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  • The Ascent of the Inflationists
  • Vladimir Mau (bio)

The story of political and economic reform in Russia from the failed coup of August 1991 to the parliamentary elections of December 1993 is, among other things, a tale of falling and rising institutions and social groups. The changes that have taken place at the very core of the political system are inseparable from the radical economic transformations that have also occurred. Economic interest groups are now the key players in Russian politics; political parties, by contrast, have been and remain weak and unstable. In the corridors of power, they wield much less influence than associations of managers and entrepreneurs.

The configuration of interests that was reflected in last December's election results had already become manifest earlier in the year. The newly elected Federal Assembly, and especially the State Duma, now solidly represents the views and interests of Russia's most influential social groups. The State Duma, therefore, will be the arena in which these groups struggle over the future direction of economic policy, deciding which of the available economic paths Russia will follow.

What are the alternatives? Essentially there are only two, though each admits of certain nuances. The first, which I call the "inflationary" option, features the use of massive governmental subsidies to support uncompetitive, lame-duck enterprises; the attempt to reinstate centralized command mechanisms in hopes of "managing" the economy via its still-dominant state sector; and the enactment of overtly protectionist trade policies. Advocates of this model argue that the state must be intimately and pervasively involved in the structural transformation of the Russian economy; they recommend the restoration of a ramified structure of government management as a necessary means to this end.

The other alternative, which I call "anti-inflationary," was formally embraced by the Yeltsin government when it launched radical economic reform in the fall of 1991. This scenario envisions sustained economic liberalization through the deregulation of foreign trade and investment, tight credit policies, and the steady privatization of state-sector assets [End Page 32] and enterprises. Those who defend this method of proceeding want to foster a state of affairs in which business entities themselves—and not some central political authority—can make everyday decisions about production, investment, industrial relations, and trade. Therein, they claim, lies Russia's only hope for economic recovery and prosperity.

The December 1993 balloting was a triumph for the inflationists, who now fill at least two-thirds of the seats in the State Duma. Here, however, the internal divisions within the inflationist camp are worth noting. The so-called soft option, which seems to enjoy the sympathy of Prime Minister Chernomyrdin, emphasizes increased government intervention in the way business is organized rather than unrestricted financial support for state enterprises. More specifically, the "soft-liners" call for:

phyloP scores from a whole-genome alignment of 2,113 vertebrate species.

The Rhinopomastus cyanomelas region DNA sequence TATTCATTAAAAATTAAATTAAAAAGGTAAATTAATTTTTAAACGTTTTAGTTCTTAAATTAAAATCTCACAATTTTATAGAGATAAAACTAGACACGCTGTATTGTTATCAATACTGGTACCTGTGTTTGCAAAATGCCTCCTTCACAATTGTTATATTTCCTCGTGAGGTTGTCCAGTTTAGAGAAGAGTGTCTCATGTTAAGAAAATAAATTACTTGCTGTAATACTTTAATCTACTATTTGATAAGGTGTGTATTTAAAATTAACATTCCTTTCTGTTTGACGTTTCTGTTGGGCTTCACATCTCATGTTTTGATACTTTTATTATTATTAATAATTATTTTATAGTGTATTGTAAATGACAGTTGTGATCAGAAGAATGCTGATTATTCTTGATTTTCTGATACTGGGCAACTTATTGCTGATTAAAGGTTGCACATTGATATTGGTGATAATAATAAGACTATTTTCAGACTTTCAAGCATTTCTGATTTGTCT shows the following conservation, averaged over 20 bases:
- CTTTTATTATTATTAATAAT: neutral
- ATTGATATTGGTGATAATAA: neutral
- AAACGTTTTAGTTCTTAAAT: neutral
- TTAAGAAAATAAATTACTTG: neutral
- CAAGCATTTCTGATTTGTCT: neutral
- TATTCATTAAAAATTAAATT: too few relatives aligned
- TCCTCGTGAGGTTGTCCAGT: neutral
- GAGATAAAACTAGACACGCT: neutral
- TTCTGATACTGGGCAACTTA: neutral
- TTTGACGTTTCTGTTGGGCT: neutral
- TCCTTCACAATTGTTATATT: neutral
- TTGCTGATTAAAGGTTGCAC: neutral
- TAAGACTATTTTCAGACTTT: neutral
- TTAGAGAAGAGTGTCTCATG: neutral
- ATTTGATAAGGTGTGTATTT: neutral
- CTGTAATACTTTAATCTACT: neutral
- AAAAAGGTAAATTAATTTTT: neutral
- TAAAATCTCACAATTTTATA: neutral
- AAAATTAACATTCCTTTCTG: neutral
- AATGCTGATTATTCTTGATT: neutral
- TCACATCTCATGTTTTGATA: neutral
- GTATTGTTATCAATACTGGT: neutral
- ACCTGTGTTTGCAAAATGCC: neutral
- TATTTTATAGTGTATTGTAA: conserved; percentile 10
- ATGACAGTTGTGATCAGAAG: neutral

• • Active efforts by the government to determine which enterprises "deserve" priority backing from the state.

  • • Vigorous cultivation "from the top" of robust "financial and industrial groups."

  • • Protection of Russian industries and markets from foreign competition.

  • • A general "go-slow" approach to privatization.

While backers of the "hard" inflationary option generally agree with these kinds of organizational and structural changes, they place their main emphasis on what they see as the urgent need for looser financial and credit policies as part of an overall effort to support Russia's struggling productive enterprises and their employees.

In the medium term, the differences of emphasis between the two factions within the inflationary camp will probably count for far less than what unites them. The intervention and subsidy options will merge readily into a single policy stream. Experience and common sense alike suggest that the creation of monopolies that are closely tied to the government and shielded from customer preferences and foreign competition will furnish lucrative opportunities for those with good government connections.

It is clear that the Russia's Choice delegation is the most consistently anti-inflationist bloc in the State Duma, while the Communists and the Agrarians are the most thoroughgoing supporters of the inflationary alternative. The economic nationalism of Zhirinovsky's LDP will incline it to side with the Communists and Agrarians, whose proposals include a strong element of protectionism. To the extent that...


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